"This is getting on my nerves," Howard said after the game with exemplary diction & grammar. "I get tired of everybody calling me a hayseed s.o.b. who plays Georgia Tech just for the $100,000 guarantee."
Two days later Ol' Frank was finally able to put his city cousins in their academic places. The game films showed Tech had 12 players on the field for the last three plays. At the time, Clemson had the ball and was moving desperately into field-goal range.
Drawled Howard: "I don't know nothin' about them log-y-rhythums they teach at Jawja Tech, but I damn sho' know my 'rithmahtic."
Jawja Tech sent its apologies, along with an explanation: "The reason we didn't know we had 12 men out there," said Assistant Coach Lew Woodruff, "was that all of us were down on our knees praying."
Traditionally, baseball players don't make waves. They are supposed to be strong, silent, manly objects with no control of their destinies and less to say about them. The only time they are permitted a discouraging word is at contract time, and even then it is a faux pas to utter it in public. Therefore, when Jim Kaat opened his mouth the other day it was like hearing Flipper tell that little boy to get off his back.
The trouble in Minnesota began last year when Pitching Coach John Sain and Manager Sam Mele had differences, and Sain moved out of the coaches' room and into the players' locker room. This year the situation got worse, and when Bullpen Coach Hal Naragon sided with Sain, Mele accused both of disloyalty and fired them (they subsequently signed on with Detroit).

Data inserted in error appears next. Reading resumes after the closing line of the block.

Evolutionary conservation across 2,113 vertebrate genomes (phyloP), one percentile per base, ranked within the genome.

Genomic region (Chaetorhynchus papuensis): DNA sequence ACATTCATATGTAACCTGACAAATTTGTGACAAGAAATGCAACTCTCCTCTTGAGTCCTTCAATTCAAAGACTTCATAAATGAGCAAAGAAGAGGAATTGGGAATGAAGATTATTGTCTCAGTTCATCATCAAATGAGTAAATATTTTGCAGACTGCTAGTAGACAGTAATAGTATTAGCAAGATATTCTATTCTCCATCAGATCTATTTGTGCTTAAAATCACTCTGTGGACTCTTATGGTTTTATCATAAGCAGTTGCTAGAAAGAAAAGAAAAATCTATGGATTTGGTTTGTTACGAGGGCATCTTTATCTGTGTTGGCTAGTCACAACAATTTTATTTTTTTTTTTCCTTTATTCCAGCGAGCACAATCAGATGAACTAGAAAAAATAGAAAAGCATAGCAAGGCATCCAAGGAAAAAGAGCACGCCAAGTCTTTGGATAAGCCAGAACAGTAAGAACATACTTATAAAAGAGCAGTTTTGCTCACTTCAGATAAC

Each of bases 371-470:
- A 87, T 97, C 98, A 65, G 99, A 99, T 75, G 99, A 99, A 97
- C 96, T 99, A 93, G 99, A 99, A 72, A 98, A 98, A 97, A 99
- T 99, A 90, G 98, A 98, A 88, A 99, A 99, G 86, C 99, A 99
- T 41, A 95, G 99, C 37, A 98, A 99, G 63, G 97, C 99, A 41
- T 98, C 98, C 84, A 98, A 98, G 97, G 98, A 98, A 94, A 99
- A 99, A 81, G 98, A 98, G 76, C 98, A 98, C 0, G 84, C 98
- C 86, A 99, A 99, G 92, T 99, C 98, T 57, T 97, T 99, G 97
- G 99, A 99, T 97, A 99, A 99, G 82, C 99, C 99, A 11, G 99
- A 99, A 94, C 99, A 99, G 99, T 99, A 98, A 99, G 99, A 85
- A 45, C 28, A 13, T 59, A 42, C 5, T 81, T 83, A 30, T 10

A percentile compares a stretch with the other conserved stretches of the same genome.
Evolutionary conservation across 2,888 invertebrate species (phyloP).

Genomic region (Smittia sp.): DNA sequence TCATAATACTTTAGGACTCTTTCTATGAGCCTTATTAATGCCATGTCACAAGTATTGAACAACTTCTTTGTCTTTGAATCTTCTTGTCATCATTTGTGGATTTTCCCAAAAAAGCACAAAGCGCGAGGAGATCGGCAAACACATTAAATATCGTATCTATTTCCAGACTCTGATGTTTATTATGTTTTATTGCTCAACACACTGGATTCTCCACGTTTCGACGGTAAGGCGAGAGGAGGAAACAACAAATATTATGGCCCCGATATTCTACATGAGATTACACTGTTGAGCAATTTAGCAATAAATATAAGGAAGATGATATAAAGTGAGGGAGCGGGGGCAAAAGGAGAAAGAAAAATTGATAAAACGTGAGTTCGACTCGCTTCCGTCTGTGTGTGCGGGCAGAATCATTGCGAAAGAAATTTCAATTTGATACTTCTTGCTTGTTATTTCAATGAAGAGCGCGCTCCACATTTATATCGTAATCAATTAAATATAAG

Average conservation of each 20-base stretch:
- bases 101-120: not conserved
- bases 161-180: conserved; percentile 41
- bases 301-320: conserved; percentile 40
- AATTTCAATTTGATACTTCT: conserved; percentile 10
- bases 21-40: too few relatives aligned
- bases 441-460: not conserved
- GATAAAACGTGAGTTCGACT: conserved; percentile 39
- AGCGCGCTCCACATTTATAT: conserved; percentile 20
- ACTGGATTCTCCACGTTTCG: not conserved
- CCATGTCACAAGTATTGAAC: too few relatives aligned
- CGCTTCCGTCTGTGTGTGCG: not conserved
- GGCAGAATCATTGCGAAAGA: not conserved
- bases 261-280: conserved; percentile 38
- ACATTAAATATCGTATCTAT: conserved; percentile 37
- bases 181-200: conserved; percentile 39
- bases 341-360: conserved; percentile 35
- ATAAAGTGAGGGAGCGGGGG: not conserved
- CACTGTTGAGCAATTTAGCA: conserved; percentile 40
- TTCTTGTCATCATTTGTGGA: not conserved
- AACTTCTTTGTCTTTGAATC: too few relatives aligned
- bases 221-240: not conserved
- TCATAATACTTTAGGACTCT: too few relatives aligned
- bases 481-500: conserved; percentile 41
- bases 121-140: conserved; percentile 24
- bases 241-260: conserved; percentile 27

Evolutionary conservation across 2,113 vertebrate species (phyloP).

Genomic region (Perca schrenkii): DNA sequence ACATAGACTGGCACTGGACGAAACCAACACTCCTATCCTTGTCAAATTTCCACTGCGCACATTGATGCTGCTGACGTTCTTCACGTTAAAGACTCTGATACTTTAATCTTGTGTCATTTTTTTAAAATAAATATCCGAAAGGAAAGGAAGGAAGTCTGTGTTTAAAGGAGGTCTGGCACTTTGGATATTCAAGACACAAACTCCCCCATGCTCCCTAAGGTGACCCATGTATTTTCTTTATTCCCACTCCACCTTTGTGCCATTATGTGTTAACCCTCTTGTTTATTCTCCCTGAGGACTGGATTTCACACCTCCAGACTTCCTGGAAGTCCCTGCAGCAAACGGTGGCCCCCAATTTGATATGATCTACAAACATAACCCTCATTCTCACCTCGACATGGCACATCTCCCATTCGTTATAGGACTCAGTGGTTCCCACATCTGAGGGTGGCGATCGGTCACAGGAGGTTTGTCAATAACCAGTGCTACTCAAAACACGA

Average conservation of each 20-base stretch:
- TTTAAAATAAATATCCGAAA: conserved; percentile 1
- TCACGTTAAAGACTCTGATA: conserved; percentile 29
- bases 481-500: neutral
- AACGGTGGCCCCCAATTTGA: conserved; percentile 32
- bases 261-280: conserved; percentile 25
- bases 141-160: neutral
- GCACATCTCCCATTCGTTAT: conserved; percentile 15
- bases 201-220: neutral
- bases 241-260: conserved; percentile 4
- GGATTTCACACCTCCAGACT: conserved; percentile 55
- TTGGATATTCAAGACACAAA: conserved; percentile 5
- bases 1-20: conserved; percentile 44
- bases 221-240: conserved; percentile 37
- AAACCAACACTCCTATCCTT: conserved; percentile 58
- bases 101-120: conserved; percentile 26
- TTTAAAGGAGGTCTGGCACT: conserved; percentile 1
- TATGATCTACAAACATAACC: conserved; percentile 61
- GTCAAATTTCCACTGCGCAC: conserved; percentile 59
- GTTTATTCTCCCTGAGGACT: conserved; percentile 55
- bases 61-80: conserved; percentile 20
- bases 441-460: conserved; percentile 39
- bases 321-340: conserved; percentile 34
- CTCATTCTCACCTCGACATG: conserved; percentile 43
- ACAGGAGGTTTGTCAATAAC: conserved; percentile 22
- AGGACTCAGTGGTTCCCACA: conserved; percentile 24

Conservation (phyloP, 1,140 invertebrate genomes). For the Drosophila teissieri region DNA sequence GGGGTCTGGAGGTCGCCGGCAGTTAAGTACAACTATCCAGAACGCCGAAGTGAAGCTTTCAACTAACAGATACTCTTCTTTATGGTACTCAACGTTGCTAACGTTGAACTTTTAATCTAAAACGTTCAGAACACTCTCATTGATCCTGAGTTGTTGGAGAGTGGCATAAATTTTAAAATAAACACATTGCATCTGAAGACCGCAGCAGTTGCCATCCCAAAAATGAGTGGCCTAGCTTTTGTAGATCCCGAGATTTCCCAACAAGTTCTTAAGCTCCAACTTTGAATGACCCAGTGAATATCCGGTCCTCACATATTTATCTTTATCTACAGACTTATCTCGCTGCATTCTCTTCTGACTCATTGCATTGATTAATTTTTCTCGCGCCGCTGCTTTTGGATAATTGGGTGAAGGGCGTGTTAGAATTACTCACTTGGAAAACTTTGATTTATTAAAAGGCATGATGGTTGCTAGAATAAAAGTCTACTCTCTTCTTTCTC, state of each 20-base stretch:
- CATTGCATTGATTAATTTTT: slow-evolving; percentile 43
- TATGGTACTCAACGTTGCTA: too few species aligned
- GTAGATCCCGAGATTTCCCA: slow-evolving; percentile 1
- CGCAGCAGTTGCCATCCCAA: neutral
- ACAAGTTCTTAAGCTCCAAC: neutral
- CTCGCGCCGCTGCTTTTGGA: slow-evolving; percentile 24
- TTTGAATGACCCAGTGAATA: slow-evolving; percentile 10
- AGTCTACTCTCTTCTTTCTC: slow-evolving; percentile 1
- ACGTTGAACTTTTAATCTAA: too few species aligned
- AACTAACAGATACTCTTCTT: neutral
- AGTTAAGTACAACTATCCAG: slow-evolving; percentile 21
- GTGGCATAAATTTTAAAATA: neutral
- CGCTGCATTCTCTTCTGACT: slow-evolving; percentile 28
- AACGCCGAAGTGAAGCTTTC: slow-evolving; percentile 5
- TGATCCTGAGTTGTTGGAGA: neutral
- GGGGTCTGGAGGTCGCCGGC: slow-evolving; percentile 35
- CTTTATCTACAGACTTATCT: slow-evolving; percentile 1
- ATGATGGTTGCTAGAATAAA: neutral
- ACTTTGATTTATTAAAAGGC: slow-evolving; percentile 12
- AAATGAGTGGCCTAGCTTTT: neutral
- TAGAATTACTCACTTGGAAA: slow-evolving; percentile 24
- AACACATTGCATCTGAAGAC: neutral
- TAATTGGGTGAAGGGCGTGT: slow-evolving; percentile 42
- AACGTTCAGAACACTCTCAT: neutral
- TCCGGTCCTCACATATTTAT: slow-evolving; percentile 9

Then Kaat, who won 25 games for the Twins, spoke his piece. He admitted he wasn't qualified from a front-office standpoint to give reasons for what "I'm afraid will be known as The Great Mistake [but] I am qualified from a player's standpoint to say that this is the worst thing that could happen to our club at this time."
His statement—actually an open letter to upper Midwest fans—went on to say: "Every move John Sain and Hal Naragon made was in the best interest of the Minnesota Twins. To me this is not disloyalty. Two years ago the Twins were known as a club with fine hitters and not much pitching strength. Now we have a surplus of starting pitchers and some very capable relievers, largely because of a man named John Sain. Allowing him to leave is like the Green Bay Packers allowing Vince Lombardi to quit.
"My sympathy goes out to whoever our pitching coach will be next year. For him it will be comparable to an ordinary pitcher like myself trying to follow Sandy Koufax' feats every fourth day.